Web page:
AI and Compute

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We're releasing an analysis showing that since 2012, the amount of compute used in the largest AI training runs has been increasing exponentially with a 3.5 month-doubling time (by comparison, Moore's Law had an 18-month doubling period). Since 2012, this metric has grown by more than 300,000x (an 18-month doubling period would yield only a 12x increase). Improvements in compute have been a key component of AI progress, so as long as this trend continues, it's worth preparing for the implications of systems far outside today's capabilities. The chart shows the total amount of compute, in petaflop/s-days, that was used to train selected results that are relatively well known, used a lot of compute for their time, and gave enough information to estimate the compute used. A petaflop/s-day (pfs-day) consists of performing 1015 neural net operations per second for one day, or a total of about 1020 operations.


How the end of Moore's Law will usher in a new era in computing

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In 1965 Gordon Moore, the founder of Intel, predicted that the number of components that could fit on a microchip would double every year for the next decade. Moore revised his prediction in 1975 to a doubling of components every two years – a prophecy that remained true for another four decades. The ramifications on the world of technology and, by extension, society itself of what is now known as "Moore's Law" have proven immeasurable. The doubling of transistors – semi-conductor devices that switch electronic signals and power – meant that technology would become exponentially more powerful, smaller and cheaper. The fact that the smartphone in your pocket is now many thousands times more...


What Doubling Tricks Can and Can't Do for Multi-Armed Bandits

arXiv.org Machine Learning

An online reinforcement learning algorithm is anytime if it does not need to know in advance the horizon T of the experiment. A well-known technique to obtain an anytime algorithm from any non-anytime algorithm is the "Doubling Trick". In the context of adversarial or stochastic multi-armed bandits, the performance of an algorithm is measured by its regret, and we study two families of sequences of growing horizons (geometric and exponential) to generalize previously known results that certain doubling tricks can be used to conserve certain regret bounds. In a broad setting, we prove that a geometric doubling trick can be used to conserve (minimax) bounds in $R\_T = O(\sqrt{T})$ but cannot conserve (distribution-dependent) bounds in $R\_T = O(\log T)$. We give insights as to why exponential doubling tricks may be better, as they conserve bounds in $R\_T = O(\log T)$, and are close to conserving bounds in $R\_T = O(\sqrt{T})$.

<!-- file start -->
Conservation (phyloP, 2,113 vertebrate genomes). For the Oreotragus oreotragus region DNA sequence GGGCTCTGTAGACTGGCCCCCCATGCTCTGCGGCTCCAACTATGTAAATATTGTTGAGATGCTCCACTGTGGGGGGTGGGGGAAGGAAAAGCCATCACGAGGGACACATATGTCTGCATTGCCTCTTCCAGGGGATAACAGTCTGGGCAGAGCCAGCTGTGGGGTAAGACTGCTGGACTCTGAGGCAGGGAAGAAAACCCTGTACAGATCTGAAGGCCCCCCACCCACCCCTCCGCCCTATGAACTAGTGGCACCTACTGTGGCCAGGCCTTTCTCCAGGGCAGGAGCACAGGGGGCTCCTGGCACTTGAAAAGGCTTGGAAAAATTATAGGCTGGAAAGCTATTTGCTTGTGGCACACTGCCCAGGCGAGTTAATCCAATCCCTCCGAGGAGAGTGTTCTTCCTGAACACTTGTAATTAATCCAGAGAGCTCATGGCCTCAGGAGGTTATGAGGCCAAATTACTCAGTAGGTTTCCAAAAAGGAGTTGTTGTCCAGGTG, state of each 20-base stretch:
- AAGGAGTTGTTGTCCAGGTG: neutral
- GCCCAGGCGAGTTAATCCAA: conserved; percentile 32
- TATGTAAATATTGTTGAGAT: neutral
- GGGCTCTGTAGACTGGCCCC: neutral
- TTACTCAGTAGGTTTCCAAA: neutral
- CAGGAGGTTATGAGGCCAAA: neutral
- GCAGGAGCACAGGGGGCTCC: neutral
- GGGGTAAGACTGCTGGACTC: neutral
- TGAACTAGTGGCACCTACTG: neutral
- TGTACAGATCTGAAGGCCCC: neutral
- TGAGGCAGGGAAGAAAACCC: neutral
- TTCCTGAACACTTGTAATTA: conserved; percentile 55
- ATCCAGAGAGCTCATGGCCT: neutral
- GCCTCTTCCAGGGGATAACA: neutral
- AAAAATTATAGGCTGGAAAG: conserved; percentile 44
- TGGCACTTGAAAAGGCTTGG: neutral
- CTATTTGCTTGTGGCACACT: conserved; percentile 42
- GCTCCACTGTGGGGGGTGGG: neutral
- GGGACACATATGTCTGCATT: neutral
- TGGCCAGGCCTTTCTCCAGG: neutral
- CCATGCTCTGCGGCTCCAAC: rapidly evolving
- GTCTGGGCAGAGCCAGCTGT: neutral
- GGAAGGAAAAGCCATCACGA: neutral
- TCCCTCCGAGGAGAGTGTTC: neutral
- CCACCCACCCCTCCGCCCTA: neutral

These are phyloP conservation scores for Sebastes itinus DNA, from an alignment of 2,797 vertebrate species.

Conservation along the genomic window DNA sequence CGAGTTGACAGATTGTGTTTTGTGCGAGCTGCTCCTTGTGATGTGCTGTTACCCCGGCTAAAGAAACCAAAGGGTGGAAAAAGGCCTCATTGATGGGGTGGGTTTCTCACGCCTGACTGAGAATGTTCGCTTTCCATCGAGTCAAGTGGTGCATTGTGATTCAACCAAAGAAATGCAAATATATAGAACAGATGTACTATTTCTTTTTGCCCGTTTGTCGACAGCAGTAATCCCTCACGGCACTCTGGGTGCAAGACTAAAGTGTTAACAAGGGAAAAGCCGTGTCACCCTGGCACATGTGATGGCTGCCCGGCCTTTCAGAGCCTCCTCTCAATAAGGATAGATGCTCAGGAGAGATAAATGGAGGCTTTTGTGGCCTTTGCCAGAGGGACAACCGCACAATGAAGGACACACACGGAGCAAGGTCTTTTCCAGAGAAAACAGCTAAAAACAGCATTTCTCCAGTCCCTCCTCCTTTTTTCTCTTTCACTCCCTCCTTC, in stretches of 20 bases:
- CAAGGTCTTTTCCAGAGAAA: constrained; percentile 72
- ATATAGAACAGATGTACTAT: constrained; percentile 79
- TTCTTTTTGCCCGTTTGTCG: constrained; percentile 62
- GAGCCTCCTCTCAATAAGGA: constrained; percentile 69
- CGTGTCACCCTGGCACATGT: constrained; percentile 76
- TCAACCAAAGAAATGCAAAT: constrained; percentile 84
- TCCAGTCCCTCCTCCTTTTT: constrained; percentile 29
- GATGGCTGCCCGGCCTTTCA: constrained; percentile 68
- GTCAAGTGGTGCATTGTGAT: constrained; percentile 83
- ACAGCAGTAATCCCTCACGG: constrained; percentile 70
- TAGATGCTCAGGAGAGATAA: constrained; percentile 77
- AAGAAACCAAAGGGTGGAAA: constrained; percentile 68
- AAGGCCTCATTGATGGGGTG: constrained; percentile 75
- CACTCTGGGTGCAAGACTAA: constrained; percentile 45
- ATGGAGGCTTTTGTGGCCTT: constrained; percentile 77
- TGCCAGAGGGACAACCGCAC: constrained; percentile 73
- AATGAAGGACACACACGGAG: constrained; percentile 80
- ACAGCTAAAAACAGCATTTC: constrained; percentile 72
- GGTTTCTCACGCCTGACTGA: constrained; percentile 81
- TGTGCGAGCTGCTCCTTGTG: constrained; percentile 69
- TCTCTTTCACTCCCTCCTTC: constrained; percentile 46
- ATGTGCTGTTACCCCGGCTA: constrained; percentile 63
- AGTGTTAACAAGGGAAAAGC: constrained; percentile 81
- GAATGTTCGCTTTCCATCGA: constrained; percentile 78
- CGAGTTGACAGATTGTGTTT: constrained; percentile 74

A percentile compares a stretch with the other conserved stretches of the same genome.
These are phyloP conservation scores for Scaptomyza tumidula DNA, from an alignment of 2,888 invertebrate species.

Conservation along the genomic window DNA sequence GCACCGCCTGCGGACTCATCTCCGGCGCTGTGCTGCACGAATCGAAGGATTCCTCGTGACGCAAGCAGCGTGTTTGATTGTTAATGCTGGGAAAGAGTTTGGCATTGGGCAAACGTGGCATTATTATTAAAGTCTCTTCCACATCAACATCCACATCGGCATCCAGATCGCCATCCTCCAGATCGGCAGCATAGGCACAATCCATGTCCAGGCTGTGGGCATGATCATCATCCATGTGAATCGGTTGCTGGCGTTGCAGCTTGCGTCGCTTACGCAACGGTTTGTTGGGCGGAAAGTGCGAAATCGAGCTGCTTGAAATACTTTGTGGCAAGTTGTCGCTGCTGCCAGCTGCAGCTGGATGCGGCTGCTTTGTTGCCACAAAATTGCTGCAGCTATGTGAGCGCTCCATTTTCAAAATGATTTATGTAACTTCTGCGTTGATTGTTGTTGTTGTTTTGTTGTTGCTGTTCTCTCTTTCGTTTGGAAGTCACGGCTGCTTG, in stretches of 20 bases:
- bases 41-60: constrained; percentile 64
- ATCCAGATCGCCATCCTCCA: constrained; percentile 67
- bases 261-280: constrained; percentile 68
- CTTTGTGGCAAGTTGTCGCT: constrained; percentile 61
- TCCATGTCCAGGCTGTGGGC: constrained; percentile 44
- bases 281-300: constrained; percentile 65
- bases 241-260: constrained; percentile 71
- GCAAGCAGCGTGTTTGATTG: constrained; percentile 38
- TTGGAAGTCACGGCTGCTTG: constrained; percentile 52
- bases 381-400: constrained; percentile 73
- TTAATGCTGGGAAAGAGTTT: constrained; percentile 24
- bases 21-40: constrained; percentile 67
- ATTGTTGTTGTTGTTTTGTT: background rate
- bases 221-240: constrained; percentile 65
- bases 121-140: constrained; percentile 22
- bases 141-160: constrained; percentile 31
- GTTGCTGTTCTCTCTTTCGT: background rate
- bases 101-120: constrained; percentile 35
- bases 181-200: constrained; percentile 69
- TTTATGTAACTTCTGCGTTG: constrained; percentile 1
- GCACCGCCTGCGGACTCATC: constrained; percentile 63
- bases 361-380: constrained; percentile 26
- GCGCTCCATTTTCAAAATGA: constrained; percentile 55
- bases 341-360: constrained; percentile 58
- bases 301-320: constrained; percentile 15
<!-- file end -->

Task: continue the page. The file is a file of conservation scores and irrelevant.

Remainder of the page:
Is Blockchain the Answer to Speeding AI Innovation? Finance Magnates

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As one of the latest trends in the tech world, artificial intelligence (AI) is expanding into a variety of industries in new ways all the time. Companies are rushing to implement AI for many uses including high-frequency trading, monitoring social media presence, monitoring security, and autonomous vehicles. Private companies aren't alone in their pursuit of AI either; in recent news, the U.S. Pentagon announced its intentions to invest $2 billion into AI. But with all this interest in the emerging world of AI, one of the bottlenecks holding innovation in the industry back is the lack of affordable access to computing power. Computing power plays a major role for AI and is crucial to the continued development in the industry.


The post-exponential era of AI and Moore's Law – TechCrunch

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My MacBook Pro is three years old, and for the first time in my life, a three-year-old primary computer doesn't feel like a crisis which must be resolved immediately. True, this is partly because I'm waiting for Apple to fix their keyboard debacle, and partly because I still cannot stomach the Touch Bar. But it is also because three years of performance growth ain't what it used to be. It is no exaggeration to say that Moore's Law, the mindbogglingly relentless exponential growth in our world's computing power, has been the most significant force in the world for the last fifty years. So its slow deceleration and/or demise are a big deal, and not just because the repercussions are now making their way into every home and every pocket.